Printer Friendly

Soft tool bag...you sew heavy canvas.

Boat owners have long prized canvas tool bags over wooden or metal tool boxes because they wonht scar wood decking. Canvas bags are equally useful for homeowners who want to protect hardwood floors, find other boxes too heavy, or need a flexible container for tools and supplies that must be squeezed into a compact storage area.

On page 194, we show several types and sizes of commercially available soft tool carriers that will holds anything from nails and screws to drills, small saws, even architectural plans. You can buy them at hardware and boat stores, or you can make the tote pictured here, designed by Gail-kerr of Truckee, California.

To make one, you'll need 7/8 yard of heavy canvas duck (sold in some fabric, awning supply, upholstery, and sail-making shops), a large spool of regular thread, paper for pattern, tailor's chalk, scissors, and pins. You'll also need 7 feet of 1/8-inch nylon cord and two cord locks to fit (sold at mountaineering stores). The project will cost and $5 and take about 3 hours. Preparing the pieces. Working from the diagram, cut out canvas pieces; make the notches 3/8 wide. To hem the top edge of the divider strip, fold under 1/4 inch, then another 1 inch; press and topstitch. Cut the divider into three 1-foot lengths.

Next, cut a 2-1/4-inch center slit in the notched edge of the side piece as shown in the diagram (when the bag is complete, the notches will form another slit for the drawstrings). Overcast the slit's raw edges and the notched ends using a wide zigzag stitch. Fold under and hem the notched edge of the side piece as you did the top edge of the divider, stitching close to the folded edge.

Turn under each long edge of the handle piece 1/2 inch, then fold in half lengthwise. Press and topstitch close to folded edges.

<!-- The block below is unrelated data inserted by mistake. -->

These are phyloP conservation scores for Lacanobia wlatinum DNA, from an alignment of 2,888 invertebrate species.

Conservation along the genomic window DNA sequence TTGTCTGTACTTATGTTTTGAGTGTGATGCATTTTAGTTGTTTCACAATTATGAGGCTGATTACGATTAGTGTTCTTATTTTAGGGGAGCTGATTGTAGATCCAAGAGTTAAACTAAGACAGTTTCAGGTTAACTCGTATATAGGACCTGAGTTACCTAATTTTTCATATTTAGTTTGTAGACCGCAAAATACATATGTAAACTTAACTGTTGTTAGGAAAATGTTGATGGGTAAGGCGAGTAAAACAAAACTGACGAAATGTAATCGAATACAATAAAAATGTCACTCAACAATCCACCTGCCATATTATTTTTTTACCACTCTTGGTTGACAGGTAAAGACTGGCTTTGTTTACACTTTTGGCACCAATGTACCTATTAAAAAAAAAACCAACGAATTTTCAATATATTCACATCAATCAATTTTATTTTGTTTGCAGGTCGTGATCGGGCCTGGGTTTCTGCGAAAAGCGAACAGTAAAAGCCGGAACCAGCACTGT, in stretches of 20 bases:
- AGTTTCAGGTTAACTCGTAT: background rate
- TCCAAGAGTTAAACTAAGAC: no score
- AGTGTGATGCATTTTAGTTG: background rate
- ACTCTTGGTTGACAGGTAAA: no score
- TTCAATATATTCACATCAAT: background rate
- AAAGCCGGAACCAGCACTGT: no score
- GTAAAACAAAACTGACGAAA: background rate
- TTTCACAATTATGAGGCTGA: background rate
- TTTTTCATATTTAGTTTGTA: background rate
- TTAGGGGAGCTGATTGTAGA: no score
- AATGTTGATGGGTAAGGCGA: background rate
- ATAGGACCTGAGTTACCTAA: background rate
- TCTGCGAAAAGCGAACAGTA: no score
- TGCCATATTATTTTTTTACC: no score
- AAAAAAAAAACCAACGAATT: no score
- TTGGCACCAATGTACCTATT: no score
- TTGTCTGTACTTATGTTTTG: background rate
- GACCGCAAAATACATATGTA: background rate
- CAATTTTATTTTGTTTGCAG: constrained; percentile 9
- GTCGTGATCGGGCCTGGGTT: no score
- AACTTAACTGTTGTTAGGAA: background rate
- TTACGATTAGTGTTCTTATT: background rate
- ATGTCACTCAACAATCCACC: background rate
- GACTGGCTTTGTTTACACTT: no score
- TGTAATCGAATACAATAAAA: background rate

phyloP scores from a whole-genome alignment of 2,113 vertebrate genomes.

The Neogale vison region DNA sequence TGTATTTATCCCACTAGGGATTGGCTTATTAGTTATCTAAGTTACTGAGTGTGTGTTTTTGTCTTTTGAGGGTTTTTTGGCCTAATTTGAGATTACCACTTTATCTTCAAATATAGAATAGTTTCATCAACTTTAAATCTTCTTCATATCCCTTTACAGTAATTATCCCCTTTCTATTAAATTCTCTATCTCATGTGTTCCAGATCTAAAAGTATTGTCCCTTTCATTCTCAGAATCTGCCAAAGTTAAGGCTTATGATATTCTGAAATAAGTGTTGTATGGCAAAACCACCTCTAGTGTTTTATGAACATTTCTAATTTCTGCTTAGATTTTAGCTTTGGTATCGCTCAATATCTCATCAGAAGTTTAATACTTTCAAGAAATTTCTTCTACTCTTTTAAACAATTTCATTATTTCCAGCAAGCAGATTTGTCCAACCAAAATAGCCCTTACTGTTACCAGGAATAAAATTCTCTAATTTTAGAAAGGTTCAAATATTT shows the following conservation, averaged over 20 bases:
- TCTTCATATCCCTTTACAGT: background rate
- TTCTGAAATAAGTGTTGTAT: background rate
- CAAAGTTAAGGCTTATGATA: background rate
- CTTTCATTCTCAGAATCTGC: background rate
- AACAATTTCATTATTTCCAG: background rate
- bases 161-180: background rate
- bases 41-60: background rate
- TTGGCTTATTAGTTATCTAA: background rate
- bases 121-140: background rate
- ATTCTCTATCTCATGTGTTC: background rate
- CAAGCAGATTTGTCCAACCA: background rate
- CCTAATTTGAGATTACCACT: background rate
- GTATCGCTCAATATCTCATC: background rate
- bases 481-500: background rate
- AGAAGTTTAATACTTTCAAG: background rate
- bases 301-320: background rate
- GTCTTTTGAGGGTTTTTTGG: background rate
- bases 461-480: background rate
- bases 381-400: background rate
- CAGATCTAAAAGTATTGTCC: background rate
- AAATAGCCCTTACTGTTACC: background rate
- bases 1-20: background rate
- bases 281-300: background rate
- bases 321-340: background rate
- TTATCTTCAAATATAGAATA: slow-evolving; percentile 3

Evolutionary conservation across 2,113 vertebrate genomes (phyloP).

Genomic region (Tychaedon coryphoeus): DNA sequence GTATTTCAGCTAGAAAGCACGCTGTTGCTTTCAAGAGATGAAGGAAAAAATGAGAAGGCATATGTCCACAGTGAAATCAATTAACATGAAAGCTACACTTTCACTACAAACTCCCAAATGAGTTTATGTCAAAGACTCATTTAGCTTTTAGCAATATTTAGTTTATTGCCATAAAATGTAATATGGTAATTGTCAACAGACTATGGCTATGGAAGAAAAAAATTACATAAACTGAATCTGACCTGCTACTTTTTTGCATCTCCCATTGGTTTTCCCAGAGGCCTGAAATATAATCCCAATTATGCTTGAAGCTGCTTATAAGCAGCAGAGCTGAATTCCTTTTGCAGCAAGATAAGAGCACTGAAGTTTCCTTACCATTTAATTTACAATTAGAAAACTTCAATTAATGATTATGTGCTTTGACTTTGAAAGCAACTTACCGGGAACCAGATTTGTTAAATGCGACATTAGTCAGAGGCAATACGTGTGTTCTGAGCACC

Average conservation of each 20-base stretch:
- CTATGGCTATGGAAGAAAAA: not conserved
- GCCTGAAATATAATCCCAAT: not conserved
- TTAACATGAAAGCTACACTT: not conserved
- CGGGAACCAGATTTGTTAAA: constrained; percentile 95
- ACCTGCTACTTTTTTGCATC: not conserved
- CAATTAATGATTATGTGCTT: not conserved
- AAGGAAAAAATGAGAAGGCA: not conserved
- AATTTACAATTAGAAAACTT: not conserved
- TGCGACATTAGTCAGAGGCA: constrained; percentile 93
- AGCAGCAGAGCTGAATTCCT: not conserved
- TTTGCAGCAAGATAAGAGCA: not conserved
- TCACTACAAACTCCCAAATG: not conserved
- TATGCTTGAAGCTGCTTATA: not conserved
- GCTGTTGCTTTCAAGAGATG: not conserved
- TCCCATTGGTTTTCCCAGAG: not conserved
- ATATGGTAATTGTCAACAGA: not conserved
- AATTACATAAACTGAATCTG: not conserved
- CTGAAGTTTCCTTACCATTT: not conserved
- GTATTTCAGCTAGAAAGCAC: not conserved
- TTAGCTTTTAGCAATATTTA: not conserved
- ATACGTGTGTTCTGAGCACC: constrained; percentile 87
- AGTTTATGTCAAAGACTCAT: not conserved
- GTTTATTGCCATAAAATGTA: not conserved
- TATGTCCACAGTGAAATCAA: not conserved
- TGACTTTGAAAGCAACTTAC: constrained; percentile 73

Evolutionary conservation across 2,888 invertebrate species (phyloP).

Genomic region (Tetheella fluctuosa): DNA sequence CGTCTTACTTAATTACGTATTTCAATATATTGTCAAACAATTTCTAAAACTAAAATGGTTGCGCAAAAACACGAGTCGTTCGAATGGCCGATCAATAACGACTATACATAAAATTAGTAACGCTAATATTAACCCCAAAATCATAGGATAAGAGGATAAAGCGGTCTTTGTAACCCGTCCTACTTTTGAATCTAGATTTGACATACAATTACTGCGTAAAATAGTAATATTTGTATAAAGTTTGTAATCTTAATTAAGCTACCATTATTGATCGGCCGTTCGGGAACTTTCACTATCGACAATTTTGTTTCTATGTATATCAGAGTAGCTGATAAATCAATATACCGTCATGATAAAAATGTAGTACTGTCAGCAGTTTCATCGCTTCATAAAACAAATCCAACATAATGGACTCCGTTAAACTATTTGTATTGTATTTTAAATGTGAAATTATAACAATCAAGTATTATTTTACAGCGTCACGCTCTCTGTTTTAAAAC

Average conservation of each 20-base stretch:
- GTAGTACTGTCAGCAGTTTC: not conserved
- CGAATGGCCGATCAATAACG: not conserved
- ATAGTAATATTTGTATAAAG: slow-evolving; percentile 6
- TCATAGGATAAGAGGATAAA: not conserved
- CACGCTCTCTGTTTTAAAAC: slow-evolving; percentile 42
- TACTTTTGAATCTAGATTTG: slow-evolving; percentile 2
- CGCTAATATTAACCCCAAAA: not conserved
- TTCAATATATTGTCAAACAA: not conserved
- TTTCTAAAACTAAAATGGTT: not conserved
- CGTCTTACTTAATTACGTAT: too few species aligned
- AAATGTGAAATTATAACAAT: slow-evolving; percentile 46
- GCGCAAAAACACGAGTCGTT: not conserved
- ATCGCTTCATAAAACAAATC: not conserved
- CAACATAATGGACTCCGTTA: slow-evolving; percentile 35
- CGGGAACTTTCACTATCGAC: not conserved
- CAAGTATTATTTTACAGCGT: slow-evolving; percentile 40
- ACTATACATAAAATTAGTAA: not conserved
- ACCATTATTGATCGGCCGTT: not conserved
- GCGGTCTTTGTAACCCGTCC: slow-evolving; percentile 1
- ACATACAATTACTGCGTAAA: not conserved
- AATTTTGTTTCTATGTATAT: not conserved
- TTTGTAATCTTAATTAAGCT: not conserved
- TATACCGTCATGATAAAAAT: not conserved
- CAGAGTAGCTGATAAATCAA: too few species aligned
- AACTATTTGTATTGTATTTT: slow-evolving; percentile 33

Attach handle to dividers. Fold the handle in half crosswise. Mark the center of the hemmed edge of one divider piece and sandwich it between the raw ends of the handle piece; align the raw ends with the hemline of the divider. Baste.

Sandwich the divider basted to the handle between the two remaining divider pieces; have all hemmed edges facing the same direction. Baste and machine-stitch through all thicknesses at the handle and strengthen the point of attachment with a boxed X as shown in the bottom photograph on page 140. Now stitch a line down the center of the dividers to within 3/8 inch of the bottom edge.

Sew dividers to bottom. Mark one bottom piece with chalk as shown in the diagram. Place it, chalk side up, on top of the other round piece, then stitch them together 3/8 inch from the edge. Using a 3/8-inch seam, pin, baste, and machine-stitch the lower edges of the dividers to the chalk marks.

Attach side piece to bottom. Place one end of the side piece, hemmed side up, against the bottom piece; position so that notched end overlaps one of the radiating stitch lines by 3/8 inch. (This will ensure enough seam allowance when you sew the ends of the side piece together.) The side's long raw edge should touch the circumference of the bottom piece.

Pin the side's long raw edge to the bottom piece, allowing a 3/8-inch seam and keeping the dividers out of the way. Baste and machine-stitch the ends together. Turn the bag right side out.

Stitch dividers to side. Place the bag upright on a table; fold under about 1/2 inch of the raw edge of each divider piece and pin it to the bag side so the top of the divider meets the bottom of the side hem (as pictured at right). Baste. Starting from the hem, topstitch each divider piece to the side.

Finally, feed a 3-1/2-foot length of nylon cord through one slit, around the casing at the top of the bag side, and out the same slit. Feed the second 3-1/2-foot length of cord through the second slit, around the casing, and out the same slit. Slip a cord lock on each pair of cord ends.
COPYRIGHT 1986 Sunset Publishing Corp.
No portion of this article can be reproduced without the express written permission from the copyright holder.
Copyright 1986 Gale, Cengage Learning. All rights reserved.

Article Details
Printer friendly Cite/link Email Feedback
Publication:Sunset
Date:Mar 1, 1986
Words:703
Previous Article:In barely 20 square feet, a private viewing alcove.
Next Article:Sunlight and a view for the bathroom.
Topics:


Related Articles
Supermarket checker: "paper or plastic?" You: "neither, I brought burlap."
Gift shopping at a marine supply store.
Putting tools in their place.
Jobs: Cynthia's in stitches for toy firm.
Combined closures.
Too-cute tote.
What's new.
Blue Blood.
Selecting the right needle: needles are tools, and we all tend to prefer different tools that work for us best. With needles you need to start by...

Terms of use | Copyright © 2016 Farlex, Inc. | Feedback | For webmasters